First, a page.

- Combine the honey syrup ingredients in a deep medium saucepan. Bring to a full boil over medium-high heat, stirring occasionally until the sugar is dissolved. (Don’t walk away as it may boil over!) Reduce heat to medium low and simmer without stirring, for 5 minutes, but watch it carefully. Remove from the heat and cool for slightly. Pour into a measuring cup with a spout and cool completely. The honey syrup can be made ahead and refrigerated for up to 4 days.
- Pulse the pistachios in the food processor until very finely chopped, about fifteen 1-second pulses. Pour the pistachios into a medium bowl. Pulse the walnuts in the food processor until very finely chopped, about fifteen 1-second pulses. Add the walnuts to the bowl with the pistachios. Add the cinnamon, sugar and salt to the nuts and mix well to combine.
- Adjust oven rack to lower-middle position. Preheat oven to 300 degrees F.
- Brush a 12-inch round baking pan with the melted butter. Set aside.
- Carefully unfold the phyllo onto a large cutting board. Gently smooth out the phyllo with your hands to flatten. Place the baking pan on top of the phyllo stack. Using the pan as a guide, cut the stack of phyllo to fit the pan. You will need about 30 round sheets of phyllo for this recipe. Cover the phyllo with plastic wrap, then a damp kitchen towel to prevent drying. Set aside.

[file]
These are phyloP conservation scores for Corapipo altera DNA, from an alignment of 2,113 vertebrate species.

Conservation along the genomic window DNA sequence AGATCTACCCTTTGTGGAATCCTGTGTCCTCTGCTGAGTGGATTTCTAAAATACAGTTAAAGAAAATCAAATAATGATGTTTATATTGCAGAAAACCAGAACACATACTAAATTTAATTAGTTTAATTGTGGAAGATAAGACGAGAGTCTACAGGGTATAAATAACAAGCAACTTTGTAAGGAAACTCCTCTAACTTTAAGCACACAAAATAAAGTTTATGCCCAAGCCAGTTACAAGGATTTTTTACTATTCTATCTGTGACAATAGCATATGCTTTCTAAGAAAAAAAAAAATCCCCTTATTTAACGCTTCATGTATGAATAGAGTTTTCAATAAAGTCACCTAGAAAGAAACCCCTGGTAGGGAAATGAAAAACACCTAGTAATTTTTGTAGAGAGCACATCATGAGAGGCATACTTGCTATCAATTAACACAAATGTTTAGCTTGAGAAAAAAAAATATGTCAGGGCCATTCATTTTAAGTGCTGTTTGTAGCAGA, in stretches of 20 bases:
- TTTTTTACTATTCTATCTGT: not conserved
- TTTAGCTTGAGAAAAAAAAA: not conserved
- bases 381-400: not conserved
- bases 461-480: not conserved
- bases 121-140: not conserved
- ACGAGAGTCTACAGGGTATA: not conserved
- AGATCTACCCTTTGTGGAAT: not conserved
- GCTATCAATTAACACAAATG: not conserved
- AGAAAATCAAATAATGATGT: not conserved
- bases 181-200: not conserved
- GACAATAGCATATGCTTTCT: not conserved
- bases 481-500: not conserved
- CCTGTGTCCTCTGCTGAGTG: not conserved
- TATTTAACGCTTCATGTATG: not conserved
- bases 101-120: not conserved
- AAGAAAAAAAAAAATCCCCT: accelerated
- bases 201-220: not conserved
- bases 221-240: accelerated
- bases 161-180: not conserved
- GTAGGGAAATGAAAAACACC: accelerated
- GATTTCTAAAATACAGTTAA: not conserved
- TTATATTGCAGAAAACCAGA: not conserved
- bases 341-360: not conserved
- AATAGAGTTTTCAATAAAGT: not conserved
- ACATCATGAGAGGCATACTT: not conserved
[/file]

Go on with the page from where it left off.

8 sheets phyllo
1/3 of the nut mixture (about 1 2/3 cup)
6 sheets phyllo
1/2 of the remaining nut mixture (about 1 1/2 cups)
6 sheets phyllo
All the remaining nut mixture (about 1 1/2 cups)
8 - 10 sheets phyllo
- I recommend keeping a pencil close by to keep track of the phyllo. If you get interrupted, the phone rings or the dogs need out, it’s easy to lose track of how many layers you have already buttered and put in place.
- Place one phyllo sheet in the bottom of the baking pan and brush with butter until completely covered. Repeat with 7 more phyllo sheets brushing each with butter. Make sure there are no large bubbles of air trapped under the phyllo. The air bubbles can be smoothed out with the pastry brush easily.